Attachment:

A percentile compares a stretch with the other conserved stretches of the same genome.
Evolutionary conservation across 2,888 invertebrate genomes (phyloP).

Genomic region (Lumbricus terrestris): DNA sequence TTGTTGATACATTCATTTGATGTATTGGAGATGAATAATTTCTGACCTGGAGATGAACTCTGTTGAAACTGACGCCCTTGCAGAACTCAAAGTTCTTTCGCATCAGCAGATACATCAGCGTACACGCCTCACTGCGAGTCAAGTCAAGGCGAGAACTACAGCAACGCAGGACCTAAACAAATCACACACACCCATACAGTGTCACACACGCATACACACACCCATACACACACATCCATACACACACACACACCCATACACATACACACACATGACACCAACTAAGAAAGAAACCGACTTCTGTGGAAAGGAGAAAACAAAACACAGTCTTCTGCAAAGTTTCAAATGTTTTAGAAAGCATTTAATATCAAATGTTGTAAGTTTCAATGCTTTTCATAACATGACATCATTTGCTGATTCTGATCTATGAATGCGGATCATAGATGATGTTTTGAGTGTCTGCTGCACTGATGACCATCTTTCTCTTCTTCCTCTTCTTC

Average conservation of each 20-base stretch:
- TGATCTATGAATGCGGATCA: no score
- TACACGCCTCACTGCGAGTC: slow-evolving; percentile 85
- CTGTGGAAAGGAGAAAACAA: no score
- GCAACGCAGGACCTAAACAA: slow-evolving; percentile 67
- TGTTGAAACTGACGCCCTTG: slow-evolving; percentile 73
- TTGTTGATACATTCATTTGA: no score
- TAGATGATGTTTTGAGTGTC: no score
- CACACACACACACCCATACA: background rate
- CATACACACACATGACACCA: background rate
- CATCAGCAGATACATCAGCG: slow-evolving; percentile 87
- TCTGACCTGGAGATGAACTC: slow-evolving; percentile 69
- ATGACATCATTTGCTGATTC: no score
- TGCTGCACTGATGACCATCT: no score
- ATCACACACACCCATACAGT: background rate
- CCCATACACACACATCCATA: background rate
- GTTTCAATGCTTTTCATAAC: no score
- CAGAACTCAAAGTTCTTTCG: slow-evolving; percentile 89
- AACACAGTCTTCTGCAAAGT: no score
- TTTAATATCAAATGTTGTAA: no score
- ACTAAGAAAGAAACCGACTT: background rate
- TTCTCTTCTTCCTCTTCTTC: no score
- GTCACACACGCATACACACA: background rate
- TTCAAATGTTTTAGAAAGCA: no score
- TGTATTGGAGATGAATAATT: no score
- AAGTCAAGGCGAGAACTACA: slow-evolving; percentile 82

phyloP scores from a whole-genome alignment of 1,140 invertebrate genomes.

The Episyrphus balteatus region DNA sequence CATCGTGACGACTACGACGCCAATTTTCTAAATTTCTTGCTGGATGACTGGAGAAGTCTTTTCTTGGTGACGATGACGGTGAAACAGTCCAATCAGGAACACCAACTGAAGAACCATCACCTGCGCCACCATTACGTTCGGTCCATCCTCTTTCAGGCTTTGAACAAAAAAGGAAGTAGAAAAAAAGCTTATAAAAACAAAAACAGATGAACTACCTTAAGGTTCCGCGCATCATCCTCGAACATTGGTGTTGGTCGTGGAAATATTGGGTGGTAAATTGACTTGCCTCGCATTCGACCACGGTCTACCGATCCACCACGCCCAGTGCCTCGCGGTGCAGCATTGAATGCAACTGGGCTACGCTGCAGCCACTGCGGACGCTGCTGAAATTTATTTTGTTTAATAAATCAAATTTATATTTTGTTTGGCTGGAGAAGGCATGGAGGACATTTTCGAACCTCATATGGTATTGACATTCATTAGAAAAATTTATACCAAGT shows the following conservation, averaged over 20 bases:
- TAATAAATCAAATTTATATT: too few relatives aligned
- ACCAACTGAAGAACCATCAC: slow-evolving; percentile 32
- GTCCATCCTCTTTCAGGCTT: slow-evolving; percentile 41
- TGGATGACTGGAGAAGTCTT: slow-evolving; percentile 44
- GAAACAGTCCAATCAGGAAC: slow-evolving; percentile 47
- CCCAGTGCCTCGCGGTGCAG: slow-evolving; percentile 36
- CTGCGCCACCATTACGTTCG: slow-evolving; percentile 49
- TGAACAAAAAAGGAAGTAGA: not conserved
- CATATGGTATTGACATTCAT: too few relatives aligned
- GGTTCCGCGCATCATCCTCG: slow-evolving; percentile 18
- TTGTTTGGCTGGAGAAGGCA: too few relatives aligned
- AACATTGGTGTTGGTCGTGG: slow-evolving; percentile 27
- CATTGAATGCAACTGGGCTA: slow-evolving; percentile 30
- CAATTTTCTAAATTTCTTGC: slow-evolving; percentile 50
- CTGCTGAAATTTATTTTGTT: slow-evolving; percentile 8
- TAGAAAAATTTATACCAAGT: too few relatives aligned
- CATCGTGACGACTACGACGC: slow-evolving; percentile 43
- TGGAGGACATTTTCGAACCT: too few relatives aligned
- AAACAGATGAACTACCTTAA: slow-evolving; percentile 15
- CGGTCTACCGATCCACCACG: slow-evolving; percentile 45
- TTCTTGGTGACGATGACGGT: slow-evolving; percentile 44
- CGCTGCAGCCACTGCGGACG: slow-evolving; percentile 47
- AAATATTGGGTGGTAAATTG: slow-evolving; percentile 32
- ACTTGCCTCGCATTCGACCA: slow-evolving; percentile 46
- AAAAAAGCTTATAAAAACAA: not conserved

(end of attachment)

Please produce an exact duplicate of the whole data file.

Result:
A percentile compares a stretch with the other conserved stretches of the same genome.
Evolutionary conservation across 2,888 invertebrate genomes (phyloP).

Genomic region (Lumbricus terrestris): DNA sequence TTGTTGATACATTCATTTGATGTATTGGAGATGAATAATTTCTGACCTGGAGATGAACTCTGTTGAAACTGACGCCCTTGCAGAACTCAAAGTTCTTTCGCATCAGCAGATACATCAGCGTACACGCCTCACTGCGAGTCAAGTCAAGGCGAGAACTACAGCAACGCAGGACCTAAACAAATCACACACACCCATACAGTGTCACACACGCATACACACACCCATACACACACATCCATACACACACACACACCCATACACATACACACACATGACACCAACTAAGAAAGAAACCGACTTCTGTGGAAAGGAGAAAACAAAACACAGTCTTCTGCAAAGTTTCAAATGTTTTAGAAAGCATTTAATATCAAATGTTGTAAGTTTCAATGCTTTTCATAACATGACATCATTTGCTGATTCTGATCTATGAATGCGGATCATAGATGATGTTTTGAGTGTCTGCTGCACTGATGACCATCTTTCTCTTCTTCCTCTTCTTC

Average conservation of each 20-base stretch:
- TGATCTATGAATGCGGATCA: no score
- TACACGCCTCACTGCGAGTC: slow-evolving; percentile 85
- CTGTGGAAAGGAGAAAACAA: no score
- GCAACGCAGGACCTAAACAA: slow-evolving; percentile 67
- TGTTGAAACTGACGCCCTTG: slow-evolving; percentile 73
- TTGTTGATACATTCATTTGA: no score
- TAGATGATGTTTTGAGTGTC: no score
- CACACACACACACCCATACA: background rate
- CATACACACACATGACACCA: background rate
- CATCAGCAGATACATCAGCG: slow-evolving; percentile 87
- TCTGACCTGGAGATGAACTC: slow-evolving; percentile 69
- ATGACATCATTTGCTGATTC: no score
- TGCTGCACTGATGACCATCT: no score
- ATCACACACACCCATACAGT: background rate
- CCCATACACACACATCCATA: background rate
- GTTTCAATGCTTTTCATAAC: no score
- CAGAACTCAAAGTTCTTTCG: slow-evolving; percentile 89
- AACACAGTCTTCTGCAAAGT: no score
- TTTAATATCAAATGTTGTAA: no score
- ACTAAGAAAGAAACCGACTT: background rate
- TTCTCTTCTTCCTCTTCTTC: no score
- GTCACACACGCATACACACA: background rate
- TTCAAATGTTTTAGAAAGCA: no score
- TGTATTGGAGATGAATAATT: no score
- AAGTCAAGGCGAGAACTACA: slow-evolving; percentile 82

phyloP scores from a whole-genome alignment of 1,140 invertebrate genomes.

The Episyrphus balteatus region DNA sequence CATCGTGACGACTACGACGCCAATTTTCTAAATTTCTTGCTGGATGACTGGAGAAGTCTTTTCTTGGTGACGATGACGGTGAAACAGTCCAATCAGGAACACCAACTGAAGAACCATCACCTGCGCCACCATTACGTTCGGTCCATCCTCTTTCAGGCTTTGAACAAAAAAGGAAGTAGAAAAAAAGCTTATAAAAACAAAAACAGATGAACTACCTTAAGGTTCCGCGCATCATCCTCGAACATTGGTGTTGGTCGTGGAAATATTGGGTGGTAAATTGACTTGCCTCGCATTCGACCACGGTCTACCGATCCACCACGCCCAGTGCCTCGCGGTGCAGCATTGAATGCAACTGGGCTACGCTGCAGCCACTGCGGACGCTGCTGAAATTTATTTTGTTTAATAAATCAAATTTATATTTTGTTTGGCTGGAGAAGGCATGGAGGACATTTTCGAACCTCATATGGTATTGACATTCATTAGAAAAATTTATACCAAGT shows the following conservation, averaged over 20 bases:
- TAATAAATCAAATTTATATT: too few relatives aligned
- ACCAACTGAAGAACCATCAC: slow-evolving; percentile 32
- GTCCATCCTCTTTCAGGCTT: slow-evolving; percentile 41
- TGGATGACTGGAGAAGTCTT: slow-evolving; percentile 44
- GAAACAGTCCAATCAGGAAC: slow-evolving; percentile 47
- CCCAGTGCCTCGCGGTGCAG: slow-evolving; percentile 36
- CTGCGCCACCATTACGTTCG: slow-evolving; percentile 49
- TGAACAAAAAAGGAAGTAGA: not conserved
- CATATGGTATTGACATTCAT: too few relatives aligned
- GGTTCCGCGCATCATCCTCG: slow-evolving; percentile 18
- TTGTTTGGCTGGAGAAGGCA: too few relatives aligned
- AACATTGGTGTTGGTCGTGG: slow-evolving; percentile 27
- CATTGAATGCAACTGGGCTA: slow-evolving; percentile 30
- CAATTTTCTAAATTTCTTGC: slow-evolving; percentile 50
- CTGCTGAAATTTATTTTGTT: slow-evolving; percentile 8
- TAGAAAAATTTATACCAAGT: too few relatives aligned
- CATCGTGACGACTACGACGC: slow-evolving; percentile 43
- TGGAGGACATTTTCGAACCT: too few relatives aligned
- AAACAGATGAACTACCTTAA: slow-evolving; percentile 15
- CGGTCTACCGATCCACCACG: slow-evolving; percentile 45
- TTCTTGGTGACGATGACGGT: slow-evolving; percentile 44
- CGCTGCAGCCACTGCGGACG: slow-evolving; percentile 47
- AAATATTGGGTGGTAAATTG: slow-evolving; percentile 32
- ACTTGCCTCGCATTCGACCA: slow-evolving; percentile 46
- AAAAAAGCTTATAAAAACAA: not conserved